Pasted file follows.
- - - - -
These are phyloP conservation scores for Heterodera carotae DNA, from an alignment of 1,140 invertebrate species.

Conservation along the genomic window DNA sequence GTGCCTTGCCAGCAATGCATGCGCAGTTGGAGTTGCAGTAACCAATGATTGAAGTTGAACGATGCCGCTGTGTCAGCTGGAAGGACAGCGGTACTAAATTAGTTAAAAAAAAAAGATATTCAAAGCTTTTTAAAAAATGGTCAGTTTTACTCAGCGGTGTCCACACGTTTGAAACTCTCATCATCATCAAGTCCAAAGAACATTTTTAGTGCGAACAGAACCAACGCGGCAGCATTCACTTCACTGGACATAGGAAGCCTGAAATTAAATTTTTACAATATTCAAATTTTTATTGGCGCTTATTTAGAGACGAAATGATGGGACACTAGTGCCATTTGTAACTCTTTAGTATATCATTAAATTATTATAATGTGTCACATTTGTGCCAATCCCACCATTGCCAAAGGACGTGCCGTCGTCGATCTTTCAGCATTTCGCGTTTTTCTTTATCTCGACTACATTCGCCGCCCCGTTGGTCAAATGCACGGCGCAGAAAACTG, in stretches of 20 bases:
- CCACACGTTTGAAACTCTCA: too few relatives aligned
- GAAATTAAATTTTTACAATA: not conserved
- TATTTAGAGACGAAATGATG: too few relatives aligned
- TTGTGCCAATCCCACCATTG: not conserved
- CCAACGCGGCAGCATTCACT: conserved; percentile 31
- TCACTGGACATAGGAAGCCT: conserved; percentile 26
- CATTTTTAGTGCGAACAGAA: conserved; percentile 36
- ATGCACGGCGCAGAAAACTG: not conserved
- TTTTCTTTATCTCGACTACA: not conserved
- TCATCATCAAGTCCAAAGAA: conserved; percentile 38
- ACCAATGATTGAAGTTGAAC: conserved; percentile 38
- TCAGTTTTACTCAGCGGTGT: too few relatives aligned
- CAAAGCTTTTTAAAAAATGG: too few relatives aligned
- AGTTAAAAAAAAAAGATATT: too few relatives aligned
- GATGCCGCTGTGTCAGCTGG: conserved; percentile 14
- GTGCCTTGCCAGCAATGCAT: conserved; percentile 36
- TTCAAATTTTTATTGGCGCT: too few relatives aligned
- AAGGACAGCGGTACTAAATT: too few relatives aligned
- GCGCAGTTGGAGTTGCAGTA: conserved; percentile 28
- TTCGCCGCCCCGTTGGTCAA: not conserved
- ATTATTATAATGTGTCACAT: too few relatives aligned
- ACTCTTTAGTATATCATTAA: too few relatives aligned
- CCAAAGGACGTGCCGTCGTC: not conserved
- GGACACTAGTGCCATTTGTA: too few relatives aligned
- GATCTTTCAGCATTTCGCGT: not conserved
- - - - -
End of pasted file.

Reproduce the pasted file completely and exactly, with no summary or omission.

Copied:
These are phyloP conservation scores for Heterodera carotae DNA, from an alignment of 1,140 invertebrate species.

Conservation along the genomic window DNA sequence GTGCCTTGCCAGCAATGCATGCGCAGTTGGAGTTGCAGTAACCAATGATTGAAGTTGAACGATGCCGCTGTGTCAGCTGGAAGGACAGCGGTACTAAATTAGTTAAAAAAAAAAGATATTCAAAGCTTTTTAAAAAATGGTCAGTTTTACTCAGCGGTGTCCACACGTTTGAAACTCTCATCATCATCAAGTCCAAAGAACATTTTTAGTGCGAACAGAACCAACGCGGCAGCATTCACTTCACTGGACATAGGAAGCCTGAAATTAAATTTTTACAATATTCAAATTTTTATTGGCGCTTATTTAGAGACGAAATGATGGGACACTAGTGCCATTTGTAACTCTTTAGTATATCATTAAATTATTATAATGTGTCACATTTGTGCCAATCCCACCATTGCCAAAGGACGTGCCGTCGTCGATCTTTCAGCATTTCGCGTTTTTCTTTATCTCGACTACATTCGCCGCCCCGTTGGTCAAATGCACGGCGCAGAAAACTG, in stretches of 20 bases:
- CCACACGTTTGAAACTCTCA: too few relatives aligned
- GAAATTAAATTTTTACAATA: not conserved
- TATTTAGAGACGAAATGATG: too few relatives aligned
- TTGTGCCAATCCCACCATTG: not conserved
- CCAACGCGGCAGCATTCACT: conserved; percentile 31
- TCACTGGACATAGGAAGCCT: conserved; percentile 26
- CATTTTTAGTGCGAACAGAA: conserved; percentile 36
- ATGCACGGCGCAGAAAACTG: not conserved
- TTTTCTTTATCTCGACTACA: not conserved
- TCATCATCAAGTCCAAAGAA: conserved; percentile 38
- ACCAATGATTGAAGTTGAAC: conserved; percentile 38
- TCAGTTTTACTCAGCGGTGT: too few relatives aligned
- CAAAGCTTTTTAAAAAATGG: too few relatives aligned
- AGTTAAAAAAAAAAGATATT: too few relatives aligned
- GATGCCGCTGTGTCAGCTGG: conserved; percentile 14
- GTGCCTTGCCAGCAATGCAT: conserved; percentile 36
- TTCAAATTTTTATTGGCGCT: too few relatives aligned
- AAGGACAGCGGTACTAAATT: too few relatives aligned
- GCGCAGTTGGAGTTGCAGTA: conserved; percentile 28
- TTCGCCGCCCCGTTGGTCAA: not conserved
- ATTATTATAATGTGTCACAT: too few relatives aligned
- ACTCTTTAGTATATCATTAA: too few relatives aligned
- CCAAAGGACGTGCCGTCGTC: not conserved
- GGACACTAGTGCCATTTGTA: too few relatives aligned
- GATCTTTCAGCATTTCGCGT: not conserved